Leacock sits with constituents at the NDP convention in February. (iWN photo)

Member of Parliament for Central Kingstown, St. Clair Leacock, says he is “satisfied” that he was re-elected on Sunday as one of the two vice-presidents of the main opposition New Democratic Party (NDP).

He, however, told iWitness News that the vote tally shows that he has damaged himself among party supporters and that he needs to address the situation.

“I am satisfied. I feel pleased about that,” he told iWitness News on Sunday after he and Member of Parliament for North Leeward, Roland “Patel” Matthews, were elected as the party’s vice-presidents at its 39th annual convention in Layou.

Leacock and Matthews were elected ahead of Sen. Shirlan “Zita” Barnwell, who amassed 144 votes, compared to Matthews’ 198 and Leacock’s 197.

Israel Bruce, a prospective NDP candidate dropped out of the race shortly before the vice-presidency was put to a vote.

MP for North Leeward, Roland “Patel” Matthews is congratulated on his elected as an NDP vice-president. (iWN photo)

Some persons commented that Leacock would have done better had it not been for his ambivalence, including an announcement on Thursday that he would not be content to remain a vice-president in light of Barnwell’s candidacy.

But by Saturday, he had recanted that position.

He told iWitness News that the votes tally “is a reasonable indication to me that I have damaged my record in some parts and there is a need for me to go and mend that.

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“I think that, on introspection, I should see what that figures and I need to go and address that absence of confidence.”

Confidence in Leacock has wavered after last November’s leadership transition in the NDP, in which the party’s parliamentary caucus chose Member of Parliament for the Northern Grenadines, then an NDP vice-president, as Leader of the Opposition.

Leacock was also interested in that post, but did not turn up at the meeting where the votes were cast.

Member of Parliament for West Kingstown, Daniel Cummings, also participated in the election and received one of the six votes cast.

Leacock went on to withdraw from the race for president of the NDP — in which Friday was the other contender — just before it was put to a vote at the party’s extraordinary convention on Nov. 27.

The convention was held to choose a successor for Arnhim Eustace, who resigned as NDP and opposition leader, two posts that the MP for East Kingstown had held for 16 years.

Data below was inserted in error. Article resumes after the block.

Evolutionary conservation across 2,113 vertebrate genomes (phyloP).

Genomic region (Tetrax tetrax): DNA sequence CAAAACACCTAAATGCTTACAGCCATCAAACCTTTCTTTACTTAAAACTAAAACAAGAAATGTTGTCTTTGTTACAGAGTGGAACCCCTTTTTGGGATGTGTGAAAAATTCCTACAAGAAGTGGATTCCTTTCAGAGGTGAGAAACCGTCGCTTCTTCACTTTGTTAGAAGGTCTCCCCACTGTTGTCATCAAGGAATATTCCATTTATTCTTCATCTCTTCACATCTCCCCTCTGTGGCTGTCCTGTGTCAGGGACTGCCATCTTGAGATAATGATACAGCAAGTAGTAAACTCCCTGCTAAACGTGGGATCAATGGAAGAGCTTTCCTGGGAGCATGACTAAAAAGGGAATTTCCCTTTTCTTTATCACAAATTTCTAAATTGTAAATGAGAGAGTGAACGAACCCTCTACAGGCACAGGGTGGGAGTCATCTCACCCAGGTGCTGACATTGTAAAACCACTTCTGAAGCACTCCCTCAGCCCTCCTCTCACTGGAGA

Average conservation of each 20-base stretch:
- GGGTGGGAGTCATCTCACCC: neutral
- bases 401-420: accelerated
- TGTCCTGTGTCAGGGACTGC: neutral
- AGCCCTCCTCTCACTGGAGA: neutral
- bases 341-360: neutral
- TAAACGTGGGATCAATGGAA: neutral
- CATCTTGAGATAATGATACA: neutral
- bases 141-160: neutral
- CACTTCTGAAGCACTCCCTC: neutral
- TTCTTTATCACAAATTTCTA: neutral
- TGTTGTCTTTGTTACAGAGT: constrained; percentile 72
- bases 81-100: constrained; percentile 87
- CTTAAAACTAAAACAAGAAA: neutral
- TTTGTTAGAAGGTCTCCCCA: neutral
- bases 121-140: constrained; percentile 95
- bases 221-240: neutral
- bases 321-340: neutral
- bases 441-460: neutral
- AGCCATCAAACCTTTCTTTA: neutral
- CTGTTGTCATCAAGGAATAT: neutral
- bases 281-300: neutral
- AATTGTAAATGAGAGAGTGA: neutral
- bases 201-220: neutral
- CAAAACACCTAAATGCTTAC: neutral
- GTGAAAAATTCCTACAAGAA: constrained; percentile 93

Leacock told iWitness News that addressing the loss of confidence in himself has to be “broad-based”.

“One, improve quality of communication with the popular media, namely my regular radio programme,” he said.

“I will have to revisit the relationship between myself and my colleagues and I may have to moderate the pace and rate at which I want to push through some programmes and maybe show a greater level of appreciation and concern for their way. And just simply work harder on messaging generally speaking, and, to some extent, [reduce] some of the ambivalence that I myself might have created.”

In announcing in Parliament on Thursday that he would not contest the NDP vice-presidency, Leacock gave the impression that he would have crossed the floor and sat on the government benches, saying that on Tuesday, there would be a new New Democratic Party.

But he told iWitness News on Sunday that joining the government “never crossed my mind.

“That was never a consideration. That is not something I could do.”

Sen. Shirlan “Zita” Barnwell talks on the phone after her failed attempt to become a vice-president of the New Democratic Party. (iWN photo)

He further said he found the ruling Unity Labour Party’s Sen. Julian Francis’ comments on the NDP’s leadership transition, made during last week’s Budget Debate, to be “not only arrogant but it was insulting to me as a person.

“Julian was almost writing me off as finished politically and [insinuating] that I was pretty much close to the stage where you tie one out to pasture. That kind of an approach.”

Leacock said that Francis — who is also general secretary of the ULP — suggested in a subsequent interview that the door of the ULP is always open, “but if one wants to enter, they have to make applications and so forth — as if I was looking for refuge. I never reduced myself to that state.”

Leacock told iWitness News that he decided to re-enter the race to become an NDP vice-president because “when I listened to the signals that were coming from inside from the people who were presenting the challenge, I think that there were significant miscalculations by people who were, in a real sense, simply unprepared to hold the office that they were claiming to hold”.

He said it was “not arrogance on my part but the position of a vice-president of a political party is one that is going to present leadership to an organisation and institution”.

Asked specifically, Leacock said he was speaking about Barnwell, who he said was “far too dismissive of the value of experience to the political process and the governing of a political party”.

Leacock was in high praise of Matthews, saying, “For many years, I have been saying that Patel was the fastest growing politician in the New Democratic Party. If he has made progress to this stage, then power to him.”

One reply on “‘I have damaged my record’ — Leacock”

  1. I hope he learned his lesson well and starts making changes to his attitude, which looked similar to Ralph’s. Of course I would have preferred the President and Vice-President positions go to people who are not candidates.
    But like the airport it’s a done deal and folks have to live with it.

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